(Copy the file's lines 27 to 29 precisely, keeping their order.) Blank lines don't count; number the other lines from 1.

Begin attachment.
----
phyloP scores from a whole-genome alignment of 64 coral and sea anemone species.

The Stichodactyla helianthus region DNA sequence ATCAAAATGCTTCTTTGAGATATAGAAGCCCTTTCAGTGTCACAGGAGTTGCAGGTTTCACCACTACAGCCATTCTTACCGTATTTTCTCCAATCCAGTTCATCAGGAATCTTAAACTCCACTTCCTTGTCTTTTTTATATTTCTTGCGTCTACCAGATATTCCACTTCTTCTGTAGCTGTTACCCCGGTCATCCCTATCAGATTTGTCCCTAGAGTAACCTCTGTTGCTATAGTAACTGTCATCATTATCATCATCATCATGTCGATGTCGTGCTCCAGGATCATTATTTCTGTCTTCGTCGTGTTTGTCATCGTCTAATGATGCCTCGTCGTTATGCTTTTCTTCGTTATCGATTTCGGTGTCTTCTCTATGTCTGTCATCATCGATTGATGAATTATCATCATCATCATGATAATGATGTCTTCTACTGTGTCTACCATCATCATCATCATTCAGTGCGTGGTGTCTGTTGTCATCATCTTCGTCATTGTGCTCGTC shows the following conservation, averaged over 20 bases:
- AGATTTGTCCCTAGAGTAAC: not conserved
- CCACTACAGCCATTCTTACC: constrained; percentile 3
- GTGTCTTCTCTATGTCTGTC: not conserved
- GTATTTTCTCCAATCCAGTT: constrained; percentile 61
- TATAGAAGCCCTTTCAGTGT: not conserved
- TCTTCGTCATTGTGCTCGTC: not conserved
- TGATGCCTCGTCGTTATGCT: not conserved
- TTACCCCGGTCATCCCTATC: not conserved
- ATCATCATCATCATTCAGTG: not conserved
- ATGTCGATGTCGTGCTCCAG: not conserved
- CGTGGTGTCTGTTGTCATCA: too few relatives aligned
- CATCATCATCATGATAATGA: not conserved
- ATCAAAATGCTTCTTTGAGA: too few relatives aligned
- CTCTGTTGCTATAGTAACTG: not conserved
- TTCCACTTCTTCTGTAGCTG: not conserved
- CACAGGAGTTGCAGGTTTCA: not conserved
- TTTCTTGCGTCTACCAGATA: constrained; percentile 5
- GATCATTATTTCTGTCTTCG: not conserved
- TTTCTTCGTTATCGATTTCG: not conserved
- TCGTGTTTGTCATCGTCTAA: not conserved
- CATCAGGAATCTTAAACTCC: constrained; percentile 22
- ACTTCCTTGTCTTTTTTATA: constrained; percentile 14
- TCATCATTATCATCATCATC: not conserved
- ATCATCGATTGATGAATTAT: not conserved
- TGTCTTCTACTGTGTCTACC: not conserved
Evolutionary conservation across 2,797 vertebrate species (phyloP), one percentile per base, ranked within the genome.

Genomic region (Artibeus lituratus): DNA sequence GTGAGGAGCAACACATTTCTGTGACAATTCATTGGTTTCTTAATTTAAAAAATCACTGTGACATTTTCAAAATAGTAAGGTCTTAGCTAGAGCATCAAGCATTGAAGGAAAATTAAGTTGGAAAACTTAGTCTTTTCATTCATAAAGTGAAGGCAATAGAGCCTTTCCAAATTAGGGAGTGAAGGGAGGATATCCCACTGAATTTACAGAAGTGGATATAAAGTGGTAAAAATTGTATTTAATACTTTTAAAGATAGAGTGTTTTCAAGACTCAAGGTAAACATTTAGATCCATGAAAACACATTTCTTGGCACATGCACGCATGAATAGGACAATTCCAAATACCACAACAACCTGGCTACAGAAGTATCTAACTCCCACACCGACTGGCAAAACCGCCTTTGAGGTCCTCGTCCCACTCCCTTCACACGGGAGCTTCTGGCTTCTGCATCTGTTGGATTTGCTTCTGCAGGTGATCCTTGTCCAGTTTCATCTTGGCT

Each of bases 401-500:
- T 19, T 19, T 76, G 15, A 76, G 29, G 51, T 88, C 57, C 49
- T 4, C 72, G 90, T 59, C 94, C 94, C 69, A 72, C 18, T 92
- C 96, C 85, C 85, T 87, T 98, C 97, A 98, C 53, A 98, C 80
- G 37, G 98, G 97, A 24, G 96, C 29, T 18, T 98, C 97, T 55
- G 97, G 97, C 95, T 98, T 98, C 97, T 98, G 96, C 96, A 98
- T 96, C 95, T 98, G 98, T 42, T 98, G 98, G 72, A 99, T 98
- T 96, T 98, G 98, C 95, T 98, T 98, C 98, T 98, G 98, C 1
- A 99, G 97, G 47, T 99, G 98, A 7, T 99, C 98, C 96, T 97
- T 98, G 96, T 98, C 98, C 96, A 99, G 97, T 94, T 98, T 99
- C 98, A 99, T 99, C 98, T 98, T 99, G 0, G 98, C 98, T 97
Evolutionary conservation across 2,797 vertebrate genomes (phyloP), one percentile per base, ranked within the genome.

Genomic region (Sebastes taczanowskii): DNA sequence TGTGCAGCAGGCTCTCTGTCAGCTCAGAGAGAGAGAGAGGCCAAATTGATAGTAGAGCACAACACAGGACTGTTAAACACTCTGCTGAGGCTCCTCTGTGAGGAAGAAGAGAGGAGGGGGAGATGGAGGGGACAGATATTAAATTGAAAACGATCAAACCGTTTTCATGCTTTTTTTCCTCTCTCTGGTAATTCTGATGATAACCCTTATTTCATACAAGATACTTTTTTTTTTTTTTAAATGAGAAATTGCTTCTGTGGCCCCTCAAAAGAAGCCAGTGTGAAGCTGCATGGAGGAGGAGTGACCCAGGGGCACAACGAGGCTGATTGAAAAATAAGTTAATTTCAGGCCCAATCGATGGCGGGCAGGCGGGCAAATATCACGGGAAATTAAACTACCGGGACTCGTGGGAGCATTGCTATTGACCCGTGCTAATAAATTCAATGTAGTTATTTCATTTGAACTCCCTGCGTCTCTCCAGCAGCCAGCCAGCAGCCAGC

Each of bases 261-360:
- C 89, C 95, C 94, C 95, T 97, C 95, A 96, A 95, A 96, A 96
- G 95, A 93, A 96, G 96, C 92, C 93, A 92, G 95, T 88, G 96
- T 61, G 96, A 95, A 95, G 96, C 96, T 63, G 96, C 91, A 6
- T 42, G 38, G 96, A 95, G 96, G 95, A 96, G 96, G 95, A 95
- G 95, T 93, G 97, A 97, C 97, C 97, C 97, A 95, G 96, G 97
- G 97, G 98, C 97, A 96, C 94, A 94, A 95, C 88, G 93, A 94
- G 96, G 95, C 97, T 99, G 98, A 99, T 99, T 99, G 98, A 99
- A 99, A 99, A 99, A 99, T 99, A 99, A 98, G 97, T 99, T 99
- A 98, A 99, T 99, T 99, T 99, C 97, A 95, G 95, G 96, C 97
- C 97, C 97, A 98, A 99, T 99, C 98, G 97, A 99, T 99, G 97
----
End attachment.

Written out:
- TGTCTTCTACTGTGTCTACC: not conserved
Evolutionary conservation across 2,797 vertebrate species (phyloP), one percentile per base, ranked within the genome.

Genomic region (Artibeus lituratus): DNA sequence GTGAGGAGCAACACATTTCTGTGACAATTCATTGGTTTCTTAATTTAAAAAATCACTGTGACATTTTCAAAATAGTAAGGTCTTAGCTAGAGCATCAAGCATTGAAGGAAAATTAAGTTGGAAAACTTAGTCTTTTCATTCATAAAGTGAAGGCAATAGAGCCTTTCCAAATTAGGGAGTGAAGGGAGGATATCCCACTGAATTTACAGAAGTGGATATAAAGTGGTAAAAATTGTATTTAATACTTTTAAAGATAGAGTGTTTTCAAGACTCAAGGTAAACATTTAGATCCATGAAAACACATTTCTTGGCACATGCACGCATGAATAGGACAATTCCAAATACCACAACAACCTGGCTACAGAAGTATCTAACTCCCACACCGACTGGCAAAACCGCCTTTGAGGTCCTCGTCCCACTCCCTTCACACGGGAGCTTCTGGCTTCTGCATCTGTTGGATTTGCTTCTGCAGGTGATCCTTGTCCAGTTTCATCTTGGCT